People are always surprised when we tell them that, despite being registered dietitians nutritionists, January is not our busiest month, despite all of the New Year’s weight-loss and get-healthy resolutions. You may be surprised to learn that one of our busiest times is the beginning of February, when people realize they’re struggling to meet their goals on their own and they don’t know what they are doing wrong.
Here are five common weight-loss mistakes we see. Are you making any of them?
1. You skip meals.
Sure, you feel like you’ve got an edge on weight loss by cutting an entire meal’s worth of calories from your day. However, this backfires. Research shows that people who skip meals, particularly breakfast, are more likely to be overweight. In fact, they typically end up so overly hungry at their next meal that they can’t make a rationale decision to choose a healthy option—and what’s more, they give themselves the license to eat more than they should, justifying the extra because they ate less earlier in the day.
If a traditional meal won’t work for you, it’s O.K. to piece together a high-fiber food with a protein-rich food and count that lighter fare as your meal.Try a hardboiled egg and a piece of fruit or a banana with peanut butter.
2. You drink your calories.
You love your “bevvies”—a smoothie for a snack, Gatorade® while you work out, an afternoon latte, a few cocktails. Your brain doesn’t compensate for liquid calories by making you feel any less hungry, so you wind up overconsuming calories.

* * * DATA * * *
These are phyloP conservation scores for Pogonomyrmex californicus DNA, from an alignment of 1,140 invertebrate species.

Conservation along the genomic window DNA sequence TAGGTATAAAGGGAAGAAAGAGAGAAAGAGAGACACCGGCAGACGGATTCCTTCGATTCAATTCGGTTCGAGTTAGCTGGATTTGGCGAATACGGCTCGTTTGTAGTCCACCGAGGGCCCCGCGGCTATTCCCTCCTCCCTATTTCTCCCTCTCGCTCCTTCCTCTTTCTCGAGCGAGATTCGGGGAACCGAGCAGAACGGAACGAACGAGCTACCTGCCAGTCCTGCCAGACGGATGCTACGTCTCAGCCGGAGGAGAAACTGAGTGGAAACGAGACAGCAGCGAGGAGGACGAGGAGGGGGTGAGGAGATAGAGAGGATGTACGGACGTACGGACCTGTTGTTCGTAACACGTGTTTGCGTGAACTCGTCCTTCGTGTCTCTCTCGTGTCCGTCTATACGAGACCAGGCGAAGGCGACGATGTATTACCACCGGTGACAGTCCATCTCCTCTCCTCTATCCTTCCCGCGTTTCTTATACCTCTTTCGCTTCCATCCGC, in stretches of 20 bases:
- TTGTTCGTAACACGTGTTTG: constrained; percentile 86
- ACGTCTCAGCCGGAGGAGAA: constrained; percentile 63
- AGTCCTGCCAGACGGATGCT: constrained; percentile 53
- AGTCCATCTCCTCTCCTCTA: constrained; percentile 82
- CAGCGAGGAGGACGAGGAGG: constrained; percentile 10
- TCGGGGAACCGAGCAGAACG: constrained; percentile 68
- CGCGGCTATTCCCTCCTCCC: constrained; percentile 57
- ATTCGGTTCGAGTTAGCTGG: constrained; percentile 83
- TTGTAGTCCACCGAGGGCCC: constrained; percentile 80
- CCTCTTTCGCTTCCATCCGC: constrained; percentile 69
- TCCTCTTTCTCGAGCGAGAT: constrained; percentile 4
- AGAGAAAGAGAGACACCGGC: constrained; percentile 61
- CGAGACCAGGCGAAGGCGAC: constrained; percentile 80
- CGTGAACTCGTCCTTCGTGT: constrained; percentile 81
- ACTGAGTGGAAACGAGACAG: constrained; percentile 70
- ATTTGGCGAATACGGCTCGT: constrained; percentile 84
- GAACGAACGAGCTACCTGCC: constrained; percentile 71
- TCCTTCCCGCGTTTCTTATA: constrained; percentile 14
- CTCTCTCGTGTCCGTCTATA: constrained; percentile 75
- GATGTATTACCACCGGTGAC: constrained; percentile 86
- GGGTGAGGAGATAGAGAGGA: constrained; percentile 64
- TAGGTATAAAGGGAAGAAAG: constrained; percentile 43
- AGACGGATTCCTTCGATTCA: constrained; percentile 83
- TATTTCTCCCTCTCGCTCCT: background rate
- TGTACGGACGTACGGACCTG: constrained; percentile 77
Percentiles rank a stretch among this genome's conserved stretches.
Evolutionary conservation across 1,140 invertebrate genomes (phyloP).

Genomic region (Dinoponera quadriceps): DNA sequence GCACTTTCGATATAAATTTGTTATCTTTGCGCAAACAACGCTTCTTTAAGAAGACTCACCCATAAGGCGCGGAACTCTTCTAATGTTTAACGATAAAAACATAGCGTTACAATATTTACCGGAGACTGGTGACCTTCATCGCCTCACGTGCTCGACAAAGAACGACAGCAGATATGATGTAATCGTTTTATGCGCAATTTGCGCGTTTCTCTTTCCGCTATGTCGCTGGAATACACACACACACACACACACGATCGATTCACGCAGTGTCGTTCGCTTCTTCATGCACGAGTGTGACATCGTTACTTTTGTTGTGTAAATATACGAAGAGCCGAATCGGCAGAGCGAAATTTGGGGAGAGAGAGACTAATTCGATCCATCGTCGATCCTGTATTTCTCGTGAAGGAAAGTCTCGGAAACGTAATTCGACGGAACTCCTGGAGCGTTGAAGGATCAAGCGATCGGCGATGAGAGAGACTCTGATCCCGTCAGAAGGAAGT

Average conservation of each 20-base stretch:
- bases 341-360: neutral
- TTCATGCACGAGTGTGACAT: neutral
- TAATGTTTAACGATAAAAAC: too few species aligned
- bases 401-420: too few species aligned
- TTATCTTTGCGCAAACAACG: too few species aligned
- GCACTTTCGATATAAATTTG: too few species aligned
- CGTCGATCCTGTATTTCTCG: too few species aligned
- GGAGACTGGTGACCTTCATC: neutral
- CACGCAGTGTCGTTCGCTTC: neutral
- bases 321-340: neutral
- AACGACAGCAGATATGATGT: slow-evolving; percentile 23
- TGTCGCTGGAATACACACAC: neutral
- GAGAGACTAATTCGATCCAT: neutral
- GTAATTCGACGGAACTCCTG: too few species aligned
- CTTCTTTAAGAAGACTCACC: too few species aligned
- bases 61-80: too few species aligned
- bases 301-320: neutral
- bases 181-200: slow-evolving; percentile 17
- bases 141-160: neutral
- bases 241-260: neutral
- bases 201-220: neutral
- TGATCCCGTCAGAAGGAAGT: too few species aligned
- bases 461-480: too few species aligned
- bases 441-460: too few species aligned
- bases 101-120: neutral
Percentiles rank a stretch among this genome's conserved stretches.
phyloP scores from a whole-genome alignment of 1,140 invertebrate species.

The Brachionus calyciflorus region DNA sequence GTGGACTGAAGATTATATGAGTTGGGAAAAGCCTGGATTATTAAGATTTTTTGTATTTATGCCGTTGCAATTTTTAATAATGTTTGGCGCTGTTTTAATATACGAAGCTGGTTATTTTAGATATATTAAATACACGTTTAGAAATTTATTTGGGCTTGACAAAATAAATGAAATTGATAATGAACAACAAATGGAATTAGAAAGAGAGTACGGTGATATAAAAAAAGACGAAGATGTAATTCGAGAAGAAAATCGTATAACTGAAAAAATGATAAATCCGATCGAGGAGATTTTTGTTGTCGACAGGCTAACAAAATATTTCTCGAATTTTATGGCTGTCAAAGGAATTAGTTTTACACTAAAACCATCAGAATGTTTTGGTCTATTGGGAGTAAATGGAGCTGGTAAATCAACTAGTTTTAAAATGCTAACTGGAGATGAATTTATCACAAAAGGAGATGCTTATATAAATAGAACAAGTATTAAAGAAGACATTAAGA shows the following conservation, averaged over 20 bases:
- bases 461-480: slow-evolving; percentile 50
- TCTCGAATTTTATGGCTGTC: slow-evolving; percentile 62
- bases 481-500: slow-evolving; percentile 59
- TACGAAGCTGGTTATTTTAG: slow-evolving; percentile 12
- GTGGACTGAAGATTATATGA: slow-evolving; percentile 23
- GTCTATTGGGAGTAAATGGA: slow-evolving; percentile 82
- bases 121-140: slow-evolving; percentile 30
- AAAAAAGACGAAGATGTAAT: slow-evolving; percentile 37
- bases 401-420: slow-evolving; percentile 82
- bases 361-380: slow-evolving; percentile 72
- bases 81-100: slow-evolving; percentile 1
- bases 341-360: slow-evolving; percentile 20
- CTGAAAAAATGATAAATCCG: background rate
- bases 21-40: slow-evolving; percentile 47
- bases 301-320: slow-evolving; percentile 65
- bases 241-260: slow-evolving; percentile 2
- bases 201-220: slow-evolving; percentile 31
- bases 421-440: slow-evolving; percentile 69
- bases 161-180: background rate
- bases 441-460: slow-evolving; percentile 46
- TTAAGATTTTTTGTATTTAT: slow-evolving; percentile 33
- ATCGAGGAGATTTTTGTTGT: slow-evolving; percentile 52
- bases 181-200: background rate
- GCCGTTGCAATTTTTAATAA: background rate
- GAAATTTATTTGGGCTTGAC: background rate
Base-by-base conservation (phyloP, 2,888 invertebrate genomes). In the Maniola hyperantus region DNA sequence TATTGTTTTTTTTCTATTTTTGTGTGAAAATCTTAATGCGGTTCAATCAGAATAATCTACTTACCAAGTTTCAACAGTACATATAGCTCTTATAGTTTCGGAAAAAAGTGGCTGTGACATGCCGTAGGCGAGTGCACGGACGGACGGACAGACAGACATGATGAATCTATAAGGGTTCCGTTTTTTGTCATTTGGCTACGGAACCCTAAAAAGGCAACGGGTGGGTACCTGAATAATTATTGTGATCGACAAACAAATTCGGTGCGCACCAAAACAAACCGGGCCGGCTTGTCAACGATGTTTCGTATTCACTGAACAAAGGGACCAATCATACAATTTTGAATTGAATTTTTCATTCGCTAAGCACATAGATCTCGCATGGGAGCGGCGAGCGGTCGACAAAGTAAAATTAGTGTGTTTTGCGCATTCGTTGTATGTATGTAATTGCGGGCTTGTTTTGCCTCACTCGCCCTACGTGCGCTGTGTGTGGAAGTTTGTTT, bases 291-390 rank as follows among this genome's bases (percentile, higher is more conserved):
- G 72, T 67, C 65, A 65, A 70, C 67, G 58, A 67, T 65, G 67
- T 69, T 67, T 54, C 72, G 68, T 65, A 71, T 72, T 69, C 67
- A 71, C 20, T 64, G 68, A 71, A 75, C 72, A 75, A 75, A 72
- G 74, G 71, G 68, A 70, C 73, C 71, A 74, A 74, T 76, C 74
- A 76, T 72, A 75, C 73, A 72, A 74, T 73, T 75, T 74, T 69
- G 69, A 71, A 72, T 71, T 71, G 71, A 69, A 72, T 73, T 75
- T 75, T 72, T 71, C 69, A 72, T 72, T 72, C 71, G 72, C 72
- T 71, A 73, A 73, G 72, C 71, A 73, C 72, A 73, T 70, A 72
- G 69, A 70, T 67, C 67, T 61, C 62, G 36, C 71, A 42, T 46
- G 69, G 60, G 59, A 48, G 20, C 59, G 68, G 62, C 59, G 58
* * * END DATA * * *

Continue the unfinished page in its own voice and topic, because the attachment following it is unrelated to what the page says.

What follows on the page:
-Add calorie-free pizzazz to your water or seltzer by tossing in slices of limes, lemons, oranges, cucumbers and/or strawberries; the great flavor of these foods will seep into the water and add a refreshing twist.
-Stick to water during exercise if you aren’t working out intensely for more than 90 minutes.
-Tally up your liquid calories and swap them for food instead and drink water. Goodbye large glass of orange juice (and the 240 calories in it); hello glass of water and an orange (60 calories).
3. You eat too much sodium and think it doesn’t matter.
You don’t have high blood pressure and you sweat out salt when you exercise. But most of us consume two to three times more salt than we should. Salt increases hunger, thirst and cravings—and it makes your fat cells denser. Plus it makes you retain water and bloat—which means that, despite working hard to lose weight, you may weigh more after a salty meal due to water retention. This can make you feel